I need to make a half parabolic dish for a solar cooking project and I am trying the "cone method" .  Basically my dish will be made from concentric cones to mimic a parabolic dish and  to give the desired concentration of light.  For me a 6 inch ball of fire at the focus should work.
I am cheap and lazy  so I want to get maximum use from an 8 by 4 sheet of plastic without having to cut it into a thousand petals and still have it work with the rest of the design.
 What I came up with will probably work for me.
But I wanted to share the method so that it can work for you, and perhaps for disaster relief too.

Step 1: Design of the Parabolic Curve

I did this with an improvised t-square and basic technical drawing tools,wrinkled paper.  and a calculator. So there are probably Measurement errors a plenty.
However the method is valid.
I will leave the image notes to explain things for the moment.
I start with the mirror straight across from the target ball because  if you start anywhere else, it is hard to figure out how big your dish will be.
There are 2 ways to do the mirror angle. 
The mirror is set up at half the angle of the light hitting the mirror and the light bouncing away from the mirror.   The parallel lines method is much quicker than measuring angles but you need to check as errors creep in.
I never learned cad.
I am sure this will be perfected on computer aided design programs.
<p>VerY Cool !!</p><p>Nice one!</p><p>Slim49</p>
Your design will prove to be good only if you can cook normally during a cold and windy day. I get the impression that this configuration will not succeed. Too many wrinkles. And 112&ordm; C is too low, specially in summer.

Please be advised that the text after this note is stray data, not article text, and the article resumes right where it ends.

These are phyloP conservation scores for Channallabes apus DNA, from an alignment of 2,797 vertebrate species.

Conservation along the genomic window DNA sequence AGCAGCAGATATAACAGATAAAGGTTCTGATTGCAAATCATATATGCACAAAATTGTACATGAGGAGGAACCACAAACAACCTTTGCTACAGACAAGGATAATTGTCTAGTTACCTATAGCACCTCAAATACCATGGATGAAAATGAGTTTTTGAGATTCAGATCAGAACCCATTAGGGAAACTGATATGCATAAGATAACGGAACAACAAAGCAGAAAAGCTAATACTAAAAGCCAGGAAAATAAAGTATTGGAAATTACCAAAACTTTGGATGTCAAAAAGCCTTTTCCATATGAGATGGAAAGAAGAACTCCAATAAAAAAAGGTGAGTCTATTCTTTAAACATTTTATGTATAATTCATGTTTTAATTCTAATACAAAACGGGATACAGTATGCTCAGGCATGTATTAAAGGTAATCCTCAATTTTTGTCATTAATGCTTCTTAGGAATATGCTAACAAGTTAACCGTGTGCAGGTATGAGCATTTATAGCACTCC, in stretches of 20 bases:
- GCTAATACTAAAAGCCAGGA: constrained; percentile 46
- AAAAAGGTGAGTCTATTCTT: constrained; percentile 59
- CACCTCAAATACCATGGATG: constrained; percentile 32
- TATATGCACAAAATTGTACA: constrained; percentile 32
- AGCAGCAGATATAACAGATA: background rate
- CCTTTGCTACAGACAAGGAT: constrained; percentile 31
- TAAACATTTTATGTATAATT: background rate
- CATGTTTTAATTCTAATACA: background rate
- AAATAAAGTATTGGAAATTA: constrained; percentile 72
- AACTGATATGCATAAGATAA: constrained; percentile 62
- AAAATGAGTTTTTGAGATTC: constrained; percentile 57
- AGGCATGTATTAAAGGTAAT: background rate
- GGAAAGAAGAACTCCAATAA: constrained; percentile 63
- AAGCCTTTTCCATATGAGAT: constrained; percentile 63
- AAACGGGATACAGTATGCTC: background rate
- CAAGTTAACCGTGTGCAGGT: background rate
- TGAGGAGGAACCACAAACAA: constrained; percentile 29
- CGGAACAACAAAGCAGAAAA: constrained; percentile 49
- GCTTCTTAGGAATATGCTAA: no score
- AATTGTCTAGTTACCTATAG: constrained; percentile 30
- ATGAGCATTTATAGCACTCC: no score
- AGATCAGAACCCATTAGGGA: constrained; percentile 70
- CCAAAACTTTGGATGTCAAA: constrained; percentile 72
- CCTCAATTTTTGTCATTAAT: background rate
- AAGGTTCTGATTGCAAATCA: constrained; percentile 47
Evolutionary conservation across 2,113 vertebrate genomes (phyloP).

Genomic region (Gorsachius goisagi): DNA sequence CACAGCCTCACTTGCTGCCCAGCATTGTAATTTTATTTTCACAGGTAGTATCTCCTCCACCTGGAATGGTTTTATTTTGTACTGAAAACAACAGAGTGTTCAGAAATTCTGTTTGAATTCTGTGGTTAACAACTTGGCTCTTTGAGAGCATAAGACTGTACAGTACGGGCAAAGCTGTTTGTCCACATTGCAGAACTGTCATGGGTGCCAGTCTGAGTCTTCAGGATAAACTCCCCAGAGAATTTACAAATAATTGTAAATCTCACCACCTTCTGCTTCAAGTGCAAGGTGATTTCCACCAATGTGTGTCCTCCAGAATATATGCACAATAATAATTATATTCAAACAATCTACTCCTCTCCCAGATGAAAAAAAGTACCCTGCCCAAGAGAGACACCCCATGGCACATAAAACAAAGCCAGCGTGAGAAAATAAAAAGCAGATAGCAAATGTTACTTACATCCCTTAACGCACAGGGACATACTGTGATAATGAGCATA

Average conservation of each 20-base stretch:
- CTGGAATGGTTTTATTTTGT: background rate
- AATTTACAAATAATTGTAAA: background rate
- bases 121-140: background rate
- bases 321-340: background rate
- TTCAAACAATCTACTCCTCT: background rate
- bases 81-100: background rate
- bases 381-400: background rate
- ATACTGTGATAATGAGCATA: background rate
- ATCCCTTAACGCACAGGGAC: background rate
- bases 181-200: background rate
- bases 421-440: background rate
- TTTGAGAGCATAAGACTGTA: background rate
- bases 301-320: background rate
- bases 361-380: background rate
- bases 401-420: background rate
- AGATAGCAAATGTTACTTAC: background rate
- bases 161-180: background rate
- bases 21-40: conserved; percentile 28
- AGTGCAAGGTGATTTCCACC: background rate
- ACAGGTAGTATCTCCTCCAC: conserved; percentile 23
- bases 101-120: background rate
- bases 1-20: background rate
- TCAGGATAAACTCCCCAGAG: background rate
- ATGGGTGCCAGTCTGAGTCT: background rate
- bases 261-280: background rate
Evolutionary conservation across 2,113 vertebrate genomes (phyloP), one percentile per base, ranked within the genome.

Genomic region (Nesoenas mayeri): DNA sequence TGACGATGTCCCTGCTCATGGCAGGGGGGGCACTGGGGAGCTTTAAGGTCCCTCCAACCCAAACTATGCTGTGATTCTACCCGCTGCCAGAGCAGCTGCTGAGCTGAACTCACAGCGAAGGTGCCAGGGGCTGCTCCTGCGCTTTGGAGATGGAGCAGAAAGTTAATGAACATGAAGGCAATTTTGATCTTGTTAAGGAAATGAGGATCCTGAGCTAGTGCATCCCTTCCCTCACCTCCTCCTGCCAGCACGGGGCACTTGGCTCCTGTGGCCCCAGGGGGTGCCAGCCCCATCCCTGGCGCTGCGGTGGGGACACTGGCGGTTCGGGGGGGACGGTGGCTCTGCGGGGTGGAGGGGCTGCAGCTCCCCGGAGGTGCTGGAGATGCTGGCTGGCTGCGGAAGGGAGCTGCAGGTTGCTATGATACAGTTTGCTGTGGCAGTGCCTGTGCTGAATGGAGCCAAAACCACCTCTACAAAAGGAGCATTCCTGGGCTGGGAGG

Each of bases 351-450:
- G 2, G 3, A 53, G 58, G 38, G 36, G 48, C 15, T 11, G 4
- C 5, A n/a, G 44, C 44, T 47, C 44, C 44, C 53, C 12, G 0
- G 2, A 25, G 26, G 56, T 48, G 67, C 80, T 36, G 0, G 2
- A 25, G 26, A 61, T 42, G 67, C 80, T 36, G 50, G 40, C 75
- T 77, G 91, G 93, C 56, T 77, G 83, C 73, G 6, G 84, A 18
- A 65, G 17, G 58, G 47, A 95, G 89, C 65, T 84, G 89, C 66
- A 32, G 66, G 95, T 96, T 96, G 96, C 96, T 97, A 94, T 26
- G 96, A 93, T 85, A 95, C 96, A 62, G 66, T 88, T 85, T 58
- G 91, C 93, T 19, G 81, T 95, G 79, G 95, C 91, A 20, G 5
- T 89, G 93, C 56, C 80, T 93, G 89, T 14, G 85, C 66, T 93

It was about 6 pm and cloudy with the sun low in the sky. Pretty meaningless. I know about the wrinkles and that can be fixed. It is conic sections so wrinkles will be less than in the petal type dishes. It curves in just one direction. I used wheat paste as the glue and it did not set up. So yes indeed, I made lots of mistakes. <br>I will make more mistakes by the time I am finished.
Brian, your result is good, but it would be better if instead of thin film you use thicker, about 0.03 cm of metalized acetate or polypropilene. It makes much (but much!) less wrinkles.
Hi, Rimar, Thanks for the comment, I will change the reflector film when this one fails completely. I might fully redo the dish too, right from the drawing stage. If I start again from scratch, I can do the holes for the rotating with grommets, and I can mark and punch holes for the bamboo at the same time. And I can make the metal frame the right size before I join the dish together. The only reflective material that are readily available to me is this thin mylar and kitchen foil.<br>I will look into finding the other versions.<br> I also made a mistake using wheat paste as the glue. It couldn't dry between the layer of plastic and the layer of mylar. The problem for me right now is work pressure. I am fully booked for the next 2 months. (Overbooked, so I must work weekends too). I will put up some more videos when I get a chance and maybe other people will try it.<br>Thank you <br>Brian

About This Instructable




Bio: I am a stone mason. My hobby is making new solar cooking and gardening stuff. I have used solar heat to cook soil for a ... More »
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